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A 4-day work week – could it be more productive?

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Since the pandemic, many of us look at ways of achieving a better work-life balance. The working from home and hybrid working have been successfully adapted by many companies in the UK, giving their employees more flexibility, saving time and cost associated with commuting and allowing a better work- life balance. But what if we took the next step in that direction and reduced the number of working days from 5 to 4? Doesn’t that just sound wonderful? What comes to mind is those shorter weeks when there is a bank holiday or maybe just taking annual leave for that one day. I’m sure we can all remember how great it felt to have that one extra day. That one day that you wish you had on your way to the office every Monday morning. But could returning after a longer weekend off also mean that the (shorter) week ahead will be more productive?

The best way to find out is simply a trail. 4 Day Week Global can support you in that. They are a not-for-profit community encouraging employees, businesses and governments to implement a 4-day week as a new way of living. The numbers 100-80-100 are used to describe the concept: 100% pay for an 80% of time in a typical working week as we know it at 100% of the employees’ productivity. Their support includes help in implementing trials as well as measuring the success rate of it.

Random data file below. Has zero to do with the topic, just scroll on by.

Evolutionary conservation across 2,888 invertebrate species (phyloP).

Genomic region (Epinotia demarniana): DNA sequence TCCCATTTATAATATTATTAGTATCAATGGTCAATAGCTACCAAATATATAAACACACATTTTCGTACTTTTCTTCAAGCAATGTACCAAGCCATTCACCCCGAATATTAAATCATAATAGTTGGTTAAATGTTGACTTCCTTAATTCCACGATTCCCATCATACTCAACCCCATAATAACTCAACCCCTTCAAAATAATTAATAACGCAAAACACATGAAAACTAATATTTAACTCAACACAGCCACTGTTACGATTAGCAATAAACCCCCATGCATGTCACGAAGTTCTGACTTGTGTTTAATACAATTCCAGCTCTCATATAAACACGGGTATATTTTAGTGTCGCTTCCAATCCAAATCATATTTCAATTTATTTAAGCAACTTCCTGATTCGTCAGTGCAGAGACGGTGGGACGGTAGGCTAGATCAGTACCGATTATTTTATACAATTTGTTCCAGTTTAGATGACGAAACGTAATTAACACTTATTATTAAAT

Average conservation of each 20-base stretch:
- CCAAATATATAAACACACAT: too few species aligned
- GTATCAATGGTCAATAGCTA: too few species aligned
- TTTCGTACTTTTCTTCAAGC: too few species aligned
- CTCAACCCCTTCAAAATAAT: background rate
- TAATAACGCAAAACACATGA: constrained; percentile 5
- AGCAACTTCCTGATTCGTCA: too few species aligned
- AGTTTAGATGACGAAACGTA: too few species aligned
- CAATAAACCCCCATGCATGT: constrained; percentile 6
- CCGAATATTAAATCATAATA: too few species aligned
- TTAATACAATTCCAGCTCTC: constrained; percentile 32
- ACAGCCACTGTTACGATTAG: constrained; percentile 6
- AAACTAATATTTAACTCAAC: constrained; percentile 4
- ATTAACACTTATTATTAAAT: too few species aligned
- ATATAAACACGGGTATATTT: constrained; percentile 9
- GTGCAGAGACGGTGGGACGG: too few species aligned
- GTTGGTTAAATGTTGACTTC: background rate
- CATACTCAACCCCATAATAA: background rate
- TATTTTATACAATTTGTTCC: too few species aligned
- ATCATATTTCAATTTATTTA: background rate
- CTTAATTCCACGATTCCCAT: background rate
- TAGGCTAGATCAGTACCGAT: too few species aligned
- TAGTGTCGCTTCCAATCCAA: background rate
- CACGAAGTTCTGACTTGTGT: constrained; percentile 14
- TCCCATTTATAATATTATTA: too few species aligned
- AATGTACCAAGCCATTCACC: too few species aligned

According to their website, the ‘working smarter rather than longer’ model can bring the following benefits:

  • Increased productivity
  • Improved wellbeing of employees, with lower stress levels and higher job satisfaction
  • Creating an environment focused on result instead of time spent in the office
  • A way of attracting talent- a shorter working week might just bring in the better job candidates, retain the loyal employees and, what comes with it, reduce costs associated with training new staff
  • Reduced carbon footprint through reduced commuting and utilities usage.

Of the 33 companies participating in the 6-month trial, 27 filled out the final survey where they were asked about their overall experience and whether they would be continuing with the 4-day week.

On a scale of 0-10 where 0 is very negative and 10 is very positive, they rated the trial a 9. When asked about how their overall company performance was affected by the trial, the average score was 7.6. In response to a question about how their company’s productivity has been affected by the trial, the average score was 7.7. The majority of those 27 companies will continue with a 4-day week.

And what did the employees notice? Improved score on quality of sleep, increased time spent on physical exercise, feeling less burnt out at work, lower fatigue levels- the list goes on. No wonder 96.9% wanted to see their employer continue with the 4-day week.

Who knows, maybe some day a 4-day week will be the new normal. Just like the hybrid working and working from home is getting to be the norm now.